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Tool inundation: Information from a sea of choices

By: Renee Collini / Published: Feb 04,  2016

There are a great deal of tools, models, portals and tool kits to assist decision-makers when addressing climate change in a community. It can be difficult to determine which tool should be utilized, but tool selection is extremely important. 

Different models and tools have different intended uses and audiences and if applied outside of their intended use can provide inaccurate information or scenarios.

The good news is that on the Gulf Coast we’ve been working really hard to make this easier on local decision-makers. 

The first effort I want to tell you about is the Gulf of Mexico Climate Community of Practice Monthly Tool Bulletin. The Monthly Tool Bulletin highlights one climate-related tool from the Gulf each month. The bulletins are short and sweet at only two pages and give basic information on what the tool does, the intended audience and how it can be applied for decision-support. 

The Climate Community of Practice rolled out the first one in October 2015, and all of them are available online.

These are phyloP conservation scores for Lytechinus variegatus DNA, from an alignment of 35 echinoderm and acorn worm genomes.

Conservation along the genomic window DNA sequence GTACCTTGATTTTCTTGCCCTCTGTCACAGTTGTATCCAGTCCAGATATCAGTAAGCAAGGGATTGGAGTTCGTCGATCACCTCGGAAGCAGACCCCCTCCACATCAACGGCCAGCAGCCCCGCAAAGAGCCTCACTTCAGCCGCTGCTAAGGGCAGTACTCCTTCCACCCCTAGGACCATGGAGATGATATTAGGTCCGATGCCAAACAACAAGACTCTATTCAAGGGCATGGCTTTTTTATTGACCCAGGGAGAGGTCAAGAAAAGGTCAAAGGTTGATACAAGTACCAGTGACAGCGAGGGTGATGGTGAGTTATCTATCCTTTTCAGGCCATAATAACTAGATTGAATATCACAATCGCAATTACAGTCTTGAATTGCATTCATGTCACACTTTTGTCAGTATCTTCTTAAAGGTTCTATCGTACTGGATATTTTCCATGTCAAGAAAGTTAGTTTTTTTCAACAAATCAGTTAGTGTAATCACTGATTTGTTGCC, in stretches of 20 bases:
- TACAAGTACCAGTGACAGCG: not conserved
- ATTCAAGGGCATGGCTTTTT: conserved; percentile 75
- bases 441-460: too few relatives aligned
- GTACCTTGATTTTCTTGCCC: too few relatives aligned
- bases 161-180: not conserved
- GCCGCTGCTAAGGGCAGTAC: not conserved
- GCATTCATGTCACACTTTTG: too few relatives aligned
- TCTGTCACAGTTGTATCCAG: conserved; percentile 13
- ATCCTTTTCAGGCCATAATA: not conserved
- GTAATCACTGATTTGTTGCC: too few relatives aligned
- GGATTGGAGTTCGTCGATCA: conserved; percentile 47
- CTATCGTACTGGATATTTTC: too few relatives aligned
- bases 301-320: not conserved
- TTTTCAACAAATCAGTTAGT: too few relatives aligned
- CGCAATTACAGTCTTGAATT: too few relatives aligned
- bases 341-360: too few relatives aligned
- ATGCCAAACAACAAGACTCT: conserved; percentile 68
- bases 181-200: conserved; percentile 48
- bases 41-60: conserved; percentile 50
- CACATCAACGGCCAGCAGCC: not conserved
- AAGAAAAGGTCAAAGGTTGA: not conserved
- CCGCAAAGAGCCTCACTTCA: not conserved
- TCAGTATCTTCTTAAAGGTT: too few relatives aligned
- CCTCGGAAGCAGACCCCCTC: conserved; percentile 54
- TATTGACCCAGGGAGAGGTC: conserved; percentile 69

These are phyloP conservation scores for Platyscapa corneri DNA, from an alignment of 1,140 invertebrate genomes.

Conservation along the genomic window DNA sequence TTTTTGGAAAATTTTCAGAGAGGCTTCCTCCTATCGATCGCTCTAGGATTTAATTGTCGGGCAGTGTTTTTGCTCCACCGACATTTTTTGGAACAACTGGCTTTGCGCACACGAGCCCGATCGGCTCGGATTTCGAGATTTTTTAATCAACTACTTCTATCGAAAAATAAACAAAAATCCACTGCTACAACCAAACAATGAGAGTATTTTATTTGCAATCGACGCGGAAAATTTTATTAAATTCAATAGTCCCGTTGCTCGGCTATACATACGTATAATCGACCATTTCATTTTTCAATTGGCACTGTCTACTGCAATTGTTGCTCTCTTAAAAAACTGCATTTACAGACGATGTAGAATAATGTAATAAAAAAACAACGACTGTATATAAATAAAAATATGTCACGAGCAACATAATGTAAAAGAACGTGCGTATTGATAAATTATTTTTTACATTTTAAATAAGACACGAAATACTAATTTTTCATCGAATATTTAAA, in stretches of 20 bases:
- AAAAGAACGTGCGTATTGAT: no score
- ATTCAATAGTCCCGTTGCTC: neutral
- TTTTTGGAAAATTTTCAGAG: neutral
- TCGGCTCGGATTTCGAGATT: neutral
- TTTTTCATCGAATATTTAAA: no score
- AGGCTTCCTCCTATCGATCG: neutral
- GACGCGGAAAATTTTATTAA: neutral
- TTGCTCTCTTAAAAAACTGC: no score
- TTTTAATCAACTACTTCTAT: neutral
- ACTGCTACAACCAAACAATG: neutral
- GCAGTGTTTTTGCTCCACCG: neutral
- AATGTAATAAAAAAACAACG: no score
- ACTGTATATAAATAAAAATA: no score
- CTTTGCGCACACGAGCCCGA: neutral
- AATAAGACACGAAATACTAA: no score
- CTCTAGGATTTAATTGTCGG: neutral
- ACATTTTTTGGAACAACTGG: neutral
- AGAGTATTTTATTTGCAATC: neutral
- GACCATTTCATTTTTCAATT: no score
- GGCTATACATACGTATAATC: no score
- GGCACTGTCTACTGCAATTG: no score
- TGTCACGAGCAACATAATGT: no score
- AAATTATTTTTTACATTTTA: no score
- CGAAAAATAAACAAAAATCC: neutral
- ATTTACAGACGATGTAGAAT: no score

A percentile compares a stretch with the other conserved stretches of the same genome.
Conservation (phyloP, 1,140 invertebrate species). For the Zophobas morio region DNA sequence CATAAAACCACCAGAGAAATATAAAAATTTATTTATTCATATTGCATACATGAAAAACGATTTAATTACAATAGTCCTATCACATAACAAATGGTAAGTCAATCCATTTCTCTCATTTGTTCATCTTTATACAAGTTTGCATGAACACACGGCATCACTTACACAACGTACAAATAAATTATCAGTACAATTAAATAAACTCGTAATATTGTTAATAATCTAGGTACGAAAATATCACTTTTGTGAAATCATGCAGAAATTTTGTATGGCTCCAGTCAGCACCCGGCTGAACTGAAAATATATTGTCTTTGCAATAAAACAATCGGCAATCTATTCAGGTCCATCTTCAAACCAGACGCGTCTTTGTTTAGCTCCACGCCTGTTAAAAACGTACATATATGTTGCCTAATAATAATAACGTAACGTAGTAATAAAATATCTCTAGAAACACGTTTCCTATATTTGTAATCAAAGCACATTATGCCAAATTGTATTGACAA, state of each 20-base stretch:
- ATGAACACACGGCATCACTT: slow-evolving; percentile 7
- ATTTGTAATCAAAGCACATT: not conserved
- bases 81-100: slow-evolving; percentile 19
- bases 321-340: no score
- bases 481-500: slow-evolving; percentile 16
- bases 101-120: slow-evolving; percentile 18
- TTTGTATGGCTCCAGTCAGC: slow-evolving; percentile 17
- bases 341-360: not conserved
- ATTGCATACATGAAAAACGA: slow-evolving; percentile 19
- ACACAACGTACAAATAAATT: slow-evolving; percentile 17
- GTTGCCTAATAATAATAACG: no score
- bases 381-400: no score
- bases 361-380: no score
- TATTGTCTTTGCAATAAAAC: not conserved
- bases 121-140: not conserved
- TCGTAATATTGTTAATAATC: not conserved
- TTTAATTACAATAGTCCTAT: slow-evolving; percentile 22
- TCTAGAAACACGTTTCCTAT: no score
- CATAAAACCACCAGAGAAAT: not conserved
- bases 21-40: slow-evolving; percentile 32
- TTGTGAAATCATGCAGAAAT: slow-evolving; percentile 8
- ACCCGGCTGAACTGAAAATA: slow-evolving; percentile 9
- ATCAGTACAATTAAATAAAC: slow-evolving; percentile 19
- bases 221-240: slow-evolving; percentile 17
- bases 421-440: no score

The U.S. Geological Survey has also been working hard to make selecting a model or tool easier and recently came out with Sea-level rise modeling handbook: Resource guide for coastal land managers, engineers, and scientists. This document contains instructional information on different processes that impact sea level on global, national, regional and local scales. The handbook also divides models up into different categories, describes their uses and limitations and provides some examples of each model type. An extremely informative document, it provides ample knowledge to facilitate model selection.

The handbook, while extremely informative, can also be a bit daunting at 76 pages full of information. The Northern Gulf of Mexico Sentinel Site Cooperative (SSC) has partnered with the Climate Community of Practice and USGS to generate a much shorter (only 4 pages!) document: Keeping Pace: A short guide to navigating sea-level rise models. Set to come out in March, Keeping Pace contains a few need-to-know concepts about sea-level rise modeling, the USGS model categories and recommendations on which model category to use for common coastal community issues. 

Additionally, the Northern Gulf of Mexico Sentinel Site Cooperative has merged an extensive list of sea-level rise models and tools generated by the Climate Community of Practice with the examples from USGS and categorized them all.  Visit www.ngomssc.org in March to check it out!

Tool selection is very important, and these efforts are always being updated or expanded. Keep in the loop by subscribing to the Sentinel Site Cooperative tri-annual newsletter on our website or by attending this year’s Climate Community of Practice Annual Meeting in Biloxi.

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